The sun will disappear from sight on August 21 of 2017. The Moon will come close enough to Earth to block views of the Sun thereby creating a total solar eclipse. In place of the sun will be a black hole. Those in 14 states across the country–from Oregon, through Wyoming, to South Carolina–will be able to look directly at it mid-afternoon. The black sphere will be backlit by rays; the rays are the sun’s corona. The corona is the plasma that surrounds the sun, which is hotter than the surface of the sun reaching about one million degrees. Solar eclipses have been documented throughout history. This solar eclipse will reach totality–when there is perfect alignment of the planets–only in America.

This once-in-a-lifetime event is a chance to make observations and measurements of the sun. Observers once documented solar eclipses with drawings. Now, telescopic photographs can capture the same celestial event with much greater precision. The multimedia artist Katie Paterson created an installation that culls images of every stage of a solar eclipse from the body of 10,000 which have been created since a drawing in 1778. She printed each individual image onto a mirrored panel, and then inserted it into a disco ball spanning 32.5 inches. Each row is arranged in the order that the sun eclipses, so begins with quarter eclipses and finishes with totality. Her piece, Totality, is now on view at the Wexner Center for the Arts in Ohio.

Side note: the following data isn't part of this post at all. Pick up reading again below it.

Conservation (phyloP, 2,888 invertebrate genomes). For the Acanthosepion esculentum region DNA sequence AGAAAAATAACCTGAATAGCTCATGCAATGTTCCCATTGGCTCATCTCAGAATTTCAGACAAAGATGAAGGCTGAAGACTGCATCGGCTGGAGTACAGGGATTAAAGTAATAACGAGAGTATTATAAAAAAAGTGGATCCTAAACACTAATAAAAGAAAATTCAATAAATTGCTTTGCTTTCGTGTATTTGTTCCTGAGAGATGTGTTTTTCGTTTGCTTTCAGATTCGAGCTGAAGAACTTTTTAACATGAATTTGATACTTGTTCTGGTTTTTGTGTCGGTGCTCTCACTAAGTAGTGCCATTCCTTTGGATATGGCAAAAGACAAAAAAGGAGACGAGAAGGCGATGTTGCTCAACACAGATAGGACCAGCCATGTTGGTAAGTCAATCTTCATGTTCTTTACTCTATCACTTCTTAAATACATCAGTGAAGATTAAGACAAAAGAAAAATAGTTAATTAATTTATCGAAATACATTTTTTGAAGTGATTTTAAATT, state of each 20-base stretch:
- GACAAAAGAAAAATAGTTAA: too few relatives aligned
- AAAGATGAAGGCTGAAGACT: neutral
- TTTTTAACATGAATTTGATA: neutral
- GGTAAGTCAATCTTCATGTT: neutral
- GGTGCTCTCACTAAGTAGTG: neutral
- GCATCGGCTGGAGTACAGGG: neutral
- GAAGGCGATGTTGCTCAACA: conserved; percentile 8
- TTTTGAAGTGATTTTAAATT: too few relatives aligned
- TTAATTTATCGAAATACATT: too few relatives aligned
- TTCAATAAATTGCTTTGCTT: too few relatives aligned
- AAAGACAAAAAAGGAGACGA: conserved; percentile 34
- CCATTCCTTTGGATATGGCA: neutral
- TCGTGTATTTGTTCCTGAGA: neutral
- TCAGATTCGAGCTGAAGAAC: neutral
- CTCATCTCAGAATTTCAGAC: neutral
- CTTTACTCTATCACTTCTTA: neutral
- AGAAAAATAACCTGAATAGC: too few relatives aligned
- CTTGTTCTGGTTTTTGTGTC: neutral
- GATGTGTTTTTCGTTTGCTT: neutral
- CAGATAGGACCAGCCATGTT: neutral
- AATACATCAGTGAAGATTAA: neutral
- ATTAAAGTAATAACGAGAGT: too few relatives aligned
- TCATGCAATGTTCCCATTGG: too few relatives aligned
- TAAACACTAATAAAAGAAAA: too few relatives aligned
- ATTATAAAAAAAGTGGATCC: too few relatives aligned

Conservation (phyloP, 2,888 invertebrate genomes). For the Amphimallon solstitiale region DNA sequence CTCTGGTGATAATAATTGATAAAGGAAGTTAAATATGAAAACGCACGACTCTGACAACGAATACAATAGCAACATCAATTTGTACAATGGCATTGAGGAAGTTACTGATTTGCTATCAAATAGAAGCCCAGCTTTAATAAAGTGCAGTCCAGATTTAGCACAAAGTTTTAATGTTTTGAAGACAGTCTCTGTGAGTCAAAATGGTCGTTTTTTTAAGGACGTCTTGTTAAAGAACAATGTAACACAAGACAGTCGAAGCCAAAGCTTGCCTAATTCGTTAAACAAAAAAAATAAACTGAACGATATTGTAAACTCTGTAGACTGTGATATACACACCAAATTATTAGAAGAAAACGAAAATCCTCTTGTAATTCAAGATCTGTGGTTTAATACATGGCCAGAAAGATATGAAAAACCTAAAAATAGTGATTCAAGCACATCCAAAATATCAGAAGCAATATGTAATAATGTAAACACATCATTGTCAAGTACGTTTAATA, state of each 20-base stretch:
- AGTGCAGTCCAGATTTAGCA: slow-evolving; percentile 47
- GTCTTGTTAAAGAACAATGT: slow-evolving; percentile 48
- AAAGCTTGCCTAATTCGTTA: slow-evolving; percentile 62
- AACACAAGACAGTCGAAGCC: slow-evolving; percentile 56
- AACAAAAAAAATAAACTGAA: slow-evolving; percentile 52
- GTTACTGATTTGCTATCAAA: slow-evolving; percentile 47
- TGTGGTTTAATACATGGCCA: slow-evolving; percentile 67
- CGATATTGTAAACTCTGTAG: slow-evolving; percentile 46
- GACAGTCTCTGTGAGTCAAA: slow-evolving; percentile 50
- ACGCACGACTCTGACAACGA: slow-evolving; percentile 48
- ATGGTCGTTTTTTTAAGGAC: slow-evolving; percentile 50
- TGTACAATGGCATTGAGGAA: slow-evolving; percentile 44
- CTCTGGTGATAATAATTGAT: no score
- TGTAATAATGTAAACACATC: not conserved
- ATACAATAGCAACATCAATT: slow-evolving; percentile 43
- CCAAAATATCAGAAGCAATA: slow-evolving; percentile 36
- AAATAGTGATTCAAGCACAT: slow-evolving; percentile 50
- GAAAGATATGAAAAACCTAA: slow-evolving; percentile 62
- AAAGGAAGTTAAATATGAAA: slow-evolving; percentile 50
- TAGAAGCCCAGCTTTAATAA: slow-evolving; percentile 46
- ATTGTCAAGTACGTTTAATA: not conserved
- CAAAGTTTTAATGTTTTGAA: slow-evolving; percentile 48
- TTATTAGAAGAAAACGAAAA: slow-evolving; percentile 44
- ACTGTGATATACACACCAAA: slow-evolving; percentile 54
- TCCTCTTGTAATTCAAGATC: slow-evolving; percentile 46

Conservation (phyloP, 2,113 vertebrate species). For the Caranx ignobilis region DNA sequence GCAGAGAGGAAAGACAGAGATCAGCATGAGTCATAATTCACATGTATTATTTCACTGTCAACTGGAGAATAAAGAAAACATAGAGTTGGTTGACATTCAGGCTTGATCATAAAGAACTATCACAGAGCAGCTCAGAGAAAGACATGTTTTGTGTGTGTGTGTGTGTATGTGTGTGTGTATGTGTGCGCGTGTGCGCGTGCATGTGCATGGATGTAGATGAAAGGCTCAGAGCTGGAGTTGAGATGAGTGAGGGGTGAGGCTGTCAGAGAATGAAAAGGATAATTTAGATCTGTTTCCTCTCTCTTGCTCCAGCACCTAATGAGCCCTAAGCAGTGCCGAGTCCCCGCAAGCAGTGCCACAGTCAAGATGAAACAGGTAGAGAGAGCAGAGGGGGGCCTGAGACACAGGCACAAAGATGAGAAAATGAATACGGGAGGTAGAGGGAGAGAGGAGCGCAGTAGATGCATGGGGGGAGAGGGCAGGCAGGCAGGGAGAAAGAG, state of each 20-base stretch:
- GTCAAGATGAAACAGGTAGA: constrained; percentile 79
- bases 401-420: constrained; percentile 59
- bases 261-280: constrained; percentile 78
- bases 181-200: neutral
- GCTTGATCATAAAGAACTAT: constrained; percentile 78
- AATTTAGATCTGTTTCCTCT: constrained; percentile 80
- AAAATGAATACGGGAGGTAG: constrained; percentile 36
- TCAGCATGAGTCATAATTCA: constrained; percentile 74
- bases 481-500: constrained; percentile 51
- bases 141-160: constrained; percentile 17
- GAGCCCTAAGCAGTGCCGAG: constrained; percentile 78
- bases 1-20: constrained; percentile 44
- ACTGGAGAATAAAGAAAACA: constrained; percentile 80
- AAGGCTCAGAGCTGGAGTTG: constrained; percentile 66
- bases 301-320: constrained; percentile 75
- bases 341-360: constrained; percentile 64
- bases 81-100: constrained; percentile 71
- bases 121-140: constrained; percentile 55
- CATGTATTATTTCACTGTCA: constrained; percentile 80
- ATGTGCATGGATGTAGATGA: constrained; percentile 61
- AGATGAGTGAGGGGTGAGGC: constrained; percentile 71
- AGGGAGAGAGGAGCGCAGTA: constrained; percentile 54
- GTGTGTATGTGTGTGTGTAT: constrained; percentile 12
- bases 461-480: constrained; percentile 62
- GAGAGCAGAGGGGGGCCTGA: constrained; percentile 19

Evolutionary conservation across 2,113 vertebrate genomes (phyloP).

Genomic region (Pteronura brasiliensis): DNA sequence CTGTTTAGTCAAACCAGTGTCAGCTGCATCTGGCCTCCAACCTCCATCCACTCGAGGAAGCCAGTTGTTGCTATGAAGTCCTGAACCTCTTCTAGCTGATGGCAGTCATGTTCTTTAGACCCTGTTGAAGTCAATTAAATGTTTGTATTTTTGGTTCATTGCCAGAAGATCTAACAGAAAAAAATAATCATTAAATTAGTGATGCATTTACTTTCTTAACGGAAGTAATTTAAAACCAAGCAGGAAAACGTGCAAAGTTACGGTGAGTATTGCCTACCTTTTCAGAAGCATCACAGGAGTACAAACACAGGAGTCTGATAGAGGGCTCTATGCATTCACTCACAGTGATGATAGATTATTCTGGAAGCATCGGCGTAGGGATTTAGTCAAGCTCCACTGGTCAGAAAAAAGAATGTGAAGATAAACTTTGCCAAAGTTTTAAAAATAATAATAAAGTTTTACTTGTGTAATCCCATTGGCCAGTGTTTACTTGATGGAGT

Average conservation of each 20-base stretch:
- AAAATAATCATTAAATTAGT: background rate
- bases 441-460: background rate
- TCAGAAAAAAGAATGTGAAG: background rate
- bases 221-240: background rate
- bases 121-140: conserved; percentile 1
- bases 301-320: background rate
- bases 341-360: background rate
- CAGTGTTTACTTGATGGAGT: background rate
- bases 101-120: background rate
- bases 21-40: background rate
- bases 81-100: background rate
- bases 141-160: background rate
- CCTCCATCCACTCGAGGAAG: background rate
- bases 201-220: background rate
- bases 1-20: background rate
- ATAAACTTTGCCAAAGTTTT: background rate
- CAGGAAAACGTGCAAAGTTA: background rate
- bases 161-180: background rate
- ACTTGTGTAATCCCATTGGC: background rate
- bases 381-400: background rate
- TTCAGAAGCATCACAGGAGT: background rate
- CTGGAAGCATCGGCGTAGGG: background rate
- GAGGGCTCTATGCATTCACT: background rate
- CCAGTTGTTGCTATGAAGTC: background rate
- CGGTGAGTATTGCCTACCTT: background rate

“With Totality, I was trying to make a cosmic object which brings together the immense history of solar eclipses that have occurred across time,” Paterson, who is represented by James Cohan Gallery, told Science & Film on the phone from her studio in Berlin. “It became like a cosmic dance. The artwork creates a sublime disco, bringing together the history of these experiences. That is why I collected the images from such different sources. From snaps people posted to high tech images from observatories and ancient drawings, the piece shows the range of ways people have been looking at and experiencing eclipses.”

Earth’s latest total solar eclipse will be on August 21. The next totality viewable from the United States will be in 2024. A new Sloan-supported book by David Baron, American Eclipse, is about the total solar visible in the United States in 1878. Totality hit from Montana to Texas. Thomas Edison went to Wyoming to measure the sun’s heat during the event, and astronomer Maria Mitchell, the first professor at Vassar, took a trip of alumnae to witness the eclipse.

Cover photo: Photo © Flora Bartlett. Courtesy of the Arts Council Collection. Installation view Sommerset House.